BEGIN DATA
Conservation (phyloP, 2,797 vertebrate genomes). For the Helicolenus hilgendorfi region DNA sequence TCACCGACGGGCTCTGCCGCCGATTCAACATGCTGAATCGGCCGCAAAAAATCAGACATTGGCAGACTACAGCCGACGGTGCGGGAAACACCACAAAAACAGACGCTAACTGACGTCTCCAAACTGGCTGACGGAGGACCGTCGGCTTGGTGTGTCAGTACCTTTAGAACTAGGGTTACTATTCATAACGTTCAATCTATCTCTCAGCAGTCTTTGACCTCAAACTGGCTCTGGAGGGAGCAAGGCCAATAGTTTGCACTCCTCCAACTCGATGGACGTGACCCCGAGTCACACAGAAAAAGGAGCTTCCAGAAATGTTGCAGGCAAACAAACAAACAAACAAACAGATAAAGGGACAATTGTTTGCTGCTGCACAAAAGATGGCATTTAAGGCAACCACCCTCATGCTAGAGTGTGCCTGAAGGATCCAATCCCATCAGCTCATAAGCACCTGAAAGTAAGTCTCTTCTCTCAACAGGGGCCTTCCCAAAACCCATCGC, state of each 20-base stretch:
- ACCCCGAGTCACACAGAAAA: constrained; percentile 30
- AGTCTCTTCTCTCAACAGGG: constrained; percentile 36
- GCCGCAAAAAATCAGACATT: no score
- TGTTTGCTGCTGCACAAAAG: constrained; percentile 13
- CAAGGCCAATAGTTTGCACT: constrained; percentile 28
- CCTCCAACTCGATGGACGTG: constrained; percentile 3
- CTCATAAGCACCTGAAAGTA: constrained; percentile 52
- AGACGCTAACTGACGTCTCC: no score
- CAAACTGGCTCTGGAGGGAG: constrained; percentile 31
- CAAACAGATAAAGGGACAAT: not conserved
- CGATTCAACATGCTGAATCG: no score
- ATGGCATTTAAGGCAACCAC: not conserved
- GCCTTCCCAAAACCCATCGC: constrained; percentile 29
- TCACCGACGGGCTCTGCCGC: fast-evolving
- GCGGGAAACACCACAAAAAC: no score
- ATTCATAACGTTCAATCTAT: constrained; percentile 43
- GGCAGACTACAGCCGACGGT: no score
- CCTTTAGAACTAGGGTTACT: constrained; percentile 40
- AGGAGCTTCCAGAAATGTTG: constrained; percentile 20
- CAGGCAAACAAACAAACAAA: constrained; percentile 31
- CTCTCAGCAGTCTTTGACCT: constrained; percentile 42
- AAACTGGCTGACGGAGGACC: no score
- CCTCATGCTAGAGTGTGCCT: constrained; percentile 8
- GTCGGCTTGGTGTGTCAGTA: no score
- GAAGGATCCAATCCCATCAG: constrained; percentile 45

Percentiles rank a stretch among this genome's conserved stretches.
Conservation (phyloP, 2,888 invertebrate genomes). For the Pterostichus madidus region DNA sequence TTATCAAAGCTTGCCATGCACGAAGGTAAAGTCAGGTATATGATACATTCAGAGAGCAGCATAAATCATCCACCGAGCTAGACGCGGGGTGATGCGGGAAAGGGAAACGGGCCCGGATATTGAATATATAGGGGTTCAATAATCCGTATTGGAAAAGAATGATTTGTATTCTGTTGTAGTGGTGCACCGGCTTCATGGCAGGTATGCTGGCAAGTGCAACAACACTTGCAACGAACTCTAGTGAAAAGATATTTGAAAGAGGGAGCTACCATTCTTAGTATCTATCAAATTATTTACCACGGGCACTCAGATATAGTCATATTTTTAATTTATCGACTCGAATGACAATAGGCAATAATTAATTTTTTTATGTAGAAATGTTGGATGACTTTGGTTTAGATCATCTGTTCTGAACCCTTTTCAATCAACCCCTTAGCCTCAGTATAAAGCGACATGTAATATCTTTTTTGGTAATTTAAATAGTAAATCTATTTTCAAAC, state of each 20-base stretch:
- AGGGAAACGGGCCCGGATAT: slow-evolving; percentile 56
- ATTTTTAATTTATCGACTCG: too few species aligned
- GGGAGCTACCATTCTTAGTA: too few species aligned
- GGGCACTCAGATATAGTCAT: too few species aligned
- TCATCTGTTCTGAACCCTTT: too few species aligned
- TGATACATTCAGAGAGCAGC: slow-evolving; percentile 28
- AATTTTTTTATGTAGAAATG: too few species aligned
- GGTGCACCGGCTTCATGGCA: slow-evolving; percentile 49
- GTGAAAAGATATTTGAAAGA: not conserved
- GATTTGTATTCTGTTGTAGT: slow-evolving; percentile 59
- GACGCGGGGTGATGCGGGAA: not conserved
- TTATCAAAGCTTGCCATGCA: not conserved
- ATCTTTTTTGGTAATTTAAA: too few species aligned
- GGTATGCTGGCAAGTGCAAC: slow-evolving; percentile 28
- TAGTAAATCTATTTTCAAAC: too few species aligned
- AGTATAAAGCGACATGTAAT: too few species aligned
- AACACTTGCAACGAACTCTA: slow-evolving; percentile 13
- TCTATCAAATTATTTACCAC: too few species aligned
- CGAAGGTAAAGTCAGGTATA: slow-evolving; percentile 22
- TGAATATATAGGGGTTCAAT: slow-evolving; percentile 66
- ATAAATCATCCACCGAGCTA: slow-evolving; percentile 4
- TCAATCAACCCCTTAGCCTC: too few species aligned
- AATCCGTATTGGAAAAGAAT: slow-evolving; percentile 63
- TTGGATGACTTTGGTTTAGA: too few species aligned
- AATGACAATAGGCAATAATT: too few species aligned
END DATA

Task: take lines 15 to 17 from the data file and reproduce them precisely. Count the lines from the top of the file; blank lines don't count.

- TCACCGACGGGCTCTGCCGC: fast-evolving
- GCGGGAAACACCACAAAAAC: no score
- ATTCATAACGTTCAATCTAT: constrained; percentile 43